The Invisible Man At Target

I’m sitting in the parking lot of our local Target, way out on the edge, far away from most of the people.

I always seem to be in a parking lot, and I am almost always as far from people as I can get.

It’s hot today, hot and hazy. I’m out for my usual Sunday drive, and I stopped here to think, which I’m not all that good at.

A beautiful woman just got into the Jeep in front of me. There seem to be a lot of beautiful women here.

There seems to be a lot of them everywhere I go.

Even way out here on the edge.

Even though I drive a bright yellow car, I have long felt I was basically invisible. I drive to the local Target and I see hundreds of people, but I’m pretty sure none of them see me. So I’m ideally placed as an observer: seeing, but never seen.

You can see by the attached photo what I look like — if you noticed it at all. In real life, you’d walk right by me. Everybody does, except the people who actually know me.

As case in point as to my alleged invisibility, the woman with the Jeep proceeded to change her shirt in it, after looking around to be sure no one was there. I looked away when I realized what she was doing, but she hadn’t noticed me. I’m just talented that way.

There are fewer of these parking lots every year. Retail itself is changing rapidly, of course. I could see places like Dollar General putting Target out of business. That, and online distributors. But something will come along after those, as well.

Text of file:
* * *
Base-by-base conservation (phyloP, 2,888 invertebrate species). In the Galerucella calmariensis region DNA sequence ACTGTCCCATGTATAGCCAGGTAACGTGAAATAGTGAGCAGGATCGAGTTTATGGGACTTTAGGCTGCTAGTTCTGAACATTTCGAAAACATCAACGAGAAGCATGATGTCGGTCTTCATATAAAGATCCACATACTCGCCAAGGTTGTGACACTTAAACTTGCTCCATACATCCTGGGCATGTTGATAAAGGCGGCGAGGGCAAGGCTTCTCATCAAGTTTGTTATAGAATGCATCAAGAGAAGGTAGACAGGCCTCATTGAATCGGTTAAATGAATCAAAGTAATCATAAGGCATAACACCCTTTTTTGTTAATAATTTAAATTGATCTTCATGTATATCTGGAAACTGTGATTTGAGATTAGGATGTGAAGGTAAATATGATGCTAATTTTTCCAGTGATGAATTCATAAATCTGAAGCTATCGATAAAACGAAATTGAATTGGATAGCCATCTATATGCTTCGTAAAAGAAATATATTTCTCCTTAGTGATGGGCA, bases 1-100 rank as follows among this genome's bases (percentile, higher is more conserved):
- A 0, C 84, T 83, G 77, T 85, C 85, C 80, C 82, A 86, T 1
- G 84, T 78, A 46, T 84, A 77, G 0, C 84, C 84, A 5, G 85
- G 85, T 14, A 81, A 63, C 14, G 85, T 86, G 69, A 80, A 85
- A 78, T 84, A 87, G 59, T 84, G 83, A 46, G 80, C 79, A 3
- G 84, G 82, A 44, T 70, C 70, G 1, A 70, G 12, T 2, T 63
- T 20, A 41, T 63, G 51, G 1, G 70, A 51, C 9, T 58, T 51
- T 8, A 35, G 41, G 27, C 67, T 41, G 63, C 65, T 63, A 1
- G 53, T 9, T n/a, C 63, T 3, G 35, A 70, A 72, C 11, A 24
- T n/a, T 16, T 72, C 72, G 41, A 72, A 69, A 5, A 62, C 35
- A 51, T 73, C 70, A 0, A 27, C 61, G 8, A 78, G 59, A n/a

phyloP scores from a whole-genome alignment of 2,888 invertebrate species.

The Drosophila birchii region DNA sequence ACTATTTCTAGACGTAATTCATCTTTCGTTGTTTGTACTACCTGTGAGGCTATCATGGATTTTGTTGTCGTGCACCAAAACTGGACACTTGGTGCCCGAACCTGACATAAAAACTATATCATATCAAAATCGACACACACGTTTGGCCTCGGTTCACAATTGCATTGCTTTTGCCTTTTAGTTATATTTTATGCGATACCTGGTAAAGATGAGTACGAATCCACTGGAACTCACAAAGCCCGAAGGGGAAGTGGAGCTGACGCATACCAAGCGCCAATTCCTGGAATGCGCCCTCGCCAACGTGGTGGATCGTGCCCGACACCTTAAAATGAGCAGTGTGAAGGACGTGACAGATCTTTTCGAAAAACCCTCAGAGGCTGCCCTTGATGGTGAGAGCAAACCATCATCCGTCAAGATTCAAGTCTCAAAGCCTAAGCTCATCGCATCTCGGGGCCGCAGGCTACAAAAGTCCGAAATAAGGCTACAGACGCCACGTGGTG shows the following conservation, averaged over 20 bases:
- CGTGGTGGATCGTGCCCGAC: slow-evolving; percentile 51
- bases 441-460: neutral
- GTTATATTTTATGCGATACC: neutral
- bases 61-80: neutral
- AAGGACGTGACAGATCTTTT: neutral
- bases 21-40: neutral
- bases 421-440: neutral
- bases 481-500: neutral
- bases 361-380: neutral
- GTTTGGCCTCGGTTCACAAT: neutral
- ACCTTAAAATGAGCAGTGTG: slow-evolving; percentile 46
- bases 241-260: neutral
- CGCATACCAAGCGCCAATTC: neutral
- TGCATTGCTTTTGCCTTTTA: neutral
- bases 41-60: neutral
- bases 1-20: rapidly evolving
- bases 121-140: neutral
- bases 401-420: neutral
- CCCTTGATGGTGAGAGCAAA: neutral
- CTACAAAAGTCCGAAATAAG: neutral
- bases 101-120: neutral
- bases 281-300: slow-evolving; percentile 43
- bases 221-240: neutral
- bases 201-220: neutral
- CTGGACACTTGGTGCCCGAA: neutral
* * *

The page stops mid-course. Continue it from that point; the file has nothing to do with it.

Nothing human is permanent; we all know this. But we invest things with a type of permanence reflective of the intensity we feel about them.

I used to bring my kids here, and they loved it. Of course, they all loved Toys R Us, too, and now that’s going away. Just as I loved Sears, and my mother loved Woolworth’s, both of which are now gone.

A beautiful woman in a sundress just looked this way and smiled when she saw me. It’s one of my coworkers, out shopping with two of her children: I wave and she waves back. I’m sure we’ll talk about this at work tomorrow.

Well, it’s time for this invisible man and his bright yellow car to go. Not sure where, but they’ll no doubt be beautiful women there.

Author: Sibelius Russell

Sibelius Russell (a/k/a/ Owen "Beleaguered" Servant) lives a life of whimsical servitude -- whatever that means.

One thought on “The Invisible Man At Target”

  1. dear invisible, it used to be a bright red car and now its yellow. you see you have failed miserably to be invisible even to the people who don’t know you at all but only read and sometimes share your poetry.
    PS two of your pieces will be in the Canton Ct library word/art exhibit: credited Owen Servant

    Liked by 2 people

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